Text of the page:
Myrtle rust blitz

The Botanic Gardens Biosecurity Network is hosting a myrtle rust blitz from 12-20 September 2020. You can participate in the blitz by looking for myrtle rust in your backyard or local botanic gardens and reporting your findings with the MyPestGuide™ Reporter app.

What is myrtle rust?

Myrtle rust is a disease caused by the fungus Austropuccinia psidii (formerly known as Puccinia psidii). The disease affects more than 350 species in the Myrtaceae family including Australian natives like lilly pilly (Syzygium, Acmena, Waterhousea), bottle brush (Callistemon), tea tree (Melaleuca) and eucalypts (EucalyptusAngophora, and Corymbia). Myrtle rust can cause deformed leaves, heavy defoliation of branches, reduced fertility, dieback, stunted growth and even plant death.

The pathogen originated in South America and was first identified in Australia in 2010. It is not known how myrtle rust entered Australia but it is now widespread along Australia’s eastern coast from southern NSW to northern Queensland. It has also been reported in parts of Victoria, Tasmania and the Northern Territory. Overseas there are known to be several strains of A. psidii. At this stage only one strain is found in Australia.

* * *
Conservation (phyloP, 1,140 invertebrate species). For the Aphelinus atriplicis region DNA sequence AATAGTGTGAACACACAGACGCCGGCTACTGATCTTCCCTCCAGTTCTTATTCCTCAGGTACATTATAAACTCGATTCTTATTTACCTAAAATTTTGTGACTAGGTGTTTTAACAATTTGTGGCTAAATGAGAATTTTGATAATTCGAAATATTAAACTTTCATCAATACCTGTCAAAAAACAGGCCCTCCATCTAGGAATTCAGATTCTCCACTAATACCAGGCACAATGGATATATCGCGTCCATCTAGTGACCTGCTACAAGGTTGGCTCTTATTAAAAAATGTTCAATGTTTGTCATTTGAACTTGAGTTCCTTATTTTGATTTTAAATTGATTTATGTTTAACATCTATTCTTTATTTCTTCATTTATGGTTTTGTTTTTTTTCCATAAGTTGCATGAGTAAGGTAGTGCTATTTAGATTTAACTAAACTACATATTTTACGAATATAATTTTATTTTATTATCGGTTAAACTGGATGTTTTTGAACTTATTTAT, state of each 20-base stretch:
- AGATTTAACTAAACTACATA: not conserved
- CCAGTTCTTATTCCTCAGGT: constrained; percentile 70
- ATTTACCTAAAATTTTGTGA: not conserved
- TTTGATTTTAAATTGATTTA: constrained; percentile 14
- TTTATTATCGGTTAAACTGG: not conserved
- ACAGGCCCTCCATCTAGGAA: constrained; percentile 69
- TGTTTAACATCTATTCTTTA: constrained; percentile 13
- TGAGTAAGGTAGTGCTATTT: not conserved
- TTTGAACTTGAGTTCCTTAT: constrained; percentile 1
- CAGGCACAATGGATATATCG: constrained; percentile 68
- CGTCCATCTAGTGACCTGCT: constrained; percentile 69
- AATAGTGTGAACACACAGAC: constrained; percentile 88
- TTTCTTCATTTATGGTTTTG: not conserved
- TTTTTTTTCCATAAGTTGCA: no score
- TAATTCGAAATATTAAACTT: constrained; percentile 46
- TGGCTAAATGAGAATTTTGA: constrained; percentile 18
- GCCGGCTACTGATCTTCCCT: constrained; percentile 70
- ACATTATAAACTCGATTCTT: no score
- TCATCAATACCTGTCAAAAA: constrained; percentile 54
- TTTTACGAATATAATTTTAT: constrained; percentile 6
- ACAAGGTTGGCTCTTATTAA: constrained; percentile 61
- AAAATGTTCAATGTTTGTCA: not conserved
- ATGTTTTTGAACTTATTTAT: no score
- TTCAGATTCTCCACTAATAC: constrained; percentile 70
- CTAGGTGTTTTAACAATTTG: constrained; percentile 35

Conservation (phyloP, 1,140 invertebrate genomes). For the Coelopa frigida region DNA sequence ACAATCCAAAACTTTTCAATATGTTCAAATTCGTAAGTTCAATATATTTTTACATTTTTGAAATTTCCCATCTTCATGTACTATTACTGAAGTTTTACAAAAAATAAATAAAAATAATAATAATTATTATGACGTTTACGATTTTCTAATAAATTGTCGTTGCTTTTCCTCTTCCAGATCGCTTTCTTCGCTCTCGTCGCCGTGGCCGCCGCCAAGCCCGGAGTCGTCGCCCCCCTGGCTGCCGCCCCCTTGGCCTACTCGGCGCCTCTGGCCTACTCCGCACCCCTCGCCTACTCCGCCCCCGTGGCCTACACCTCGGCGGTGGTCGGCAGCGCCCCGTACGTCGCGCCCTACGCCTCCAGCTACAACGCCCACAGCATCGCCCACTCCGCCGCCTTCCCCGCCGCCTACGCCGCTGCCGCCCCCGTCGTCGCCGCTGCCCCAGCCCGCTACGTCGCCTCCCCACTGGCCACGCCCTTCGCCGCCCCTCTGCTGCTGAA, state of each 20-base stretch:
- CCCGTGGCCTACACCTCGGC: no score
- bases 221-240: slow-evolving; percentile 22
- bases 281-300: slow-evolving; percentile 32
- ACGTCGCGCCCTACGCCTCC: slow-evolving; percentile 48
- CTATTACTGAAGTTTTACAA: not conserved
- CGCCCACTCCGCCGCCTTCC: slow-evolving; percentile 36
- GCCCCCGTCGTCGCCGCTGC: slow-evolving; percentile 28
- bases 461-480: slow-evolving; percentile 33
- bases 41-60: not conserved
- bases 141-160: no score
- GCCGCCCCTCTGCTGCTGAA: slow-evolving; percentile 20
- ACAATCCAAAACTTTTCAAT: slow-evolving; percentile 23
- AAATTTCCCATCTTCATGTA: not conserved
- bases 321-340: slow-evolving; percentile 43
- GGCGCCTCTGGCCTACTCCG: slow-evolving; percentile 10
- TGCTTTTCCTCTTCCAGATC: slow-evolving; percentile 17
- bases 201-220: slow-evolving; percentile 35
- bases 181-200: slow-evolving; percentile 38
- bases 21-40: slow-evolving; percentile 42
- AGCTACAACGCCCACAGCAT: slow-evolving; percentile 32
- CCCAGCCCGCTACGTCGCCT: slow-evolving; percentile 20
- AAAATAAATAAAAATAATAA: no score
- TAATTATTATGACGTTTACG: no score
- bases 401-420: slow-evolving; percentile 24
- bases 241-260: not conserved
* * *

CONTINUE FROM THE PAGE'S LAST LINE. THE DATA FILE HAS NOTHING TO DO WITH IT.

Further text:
Myrtle rust spores can be spread easily on clothing, hair, skin, personal items, infected plant material and equipment as well as by wind dispersal and insect and animal movement. Spores can also remain viable for up to three months. These factors make the disease extremely difficult to control and impossible to eradicate from natural settings.

Signs and symptoms

The first symptoms of myrtle rust become visible within 3−5 days of initial infection and are most easily seen during periods of growth (flush). Young, soft, actively growing leaves, shoots and stems are more susceptible than mature plant tissue.

The disease starts as small spots on leaves which become yellow pustules sometimes with purple edges. Over time the yellow pustules fade and become brown then grey over time. Leaf distortion can also occur in some species if the plant is heavily infected.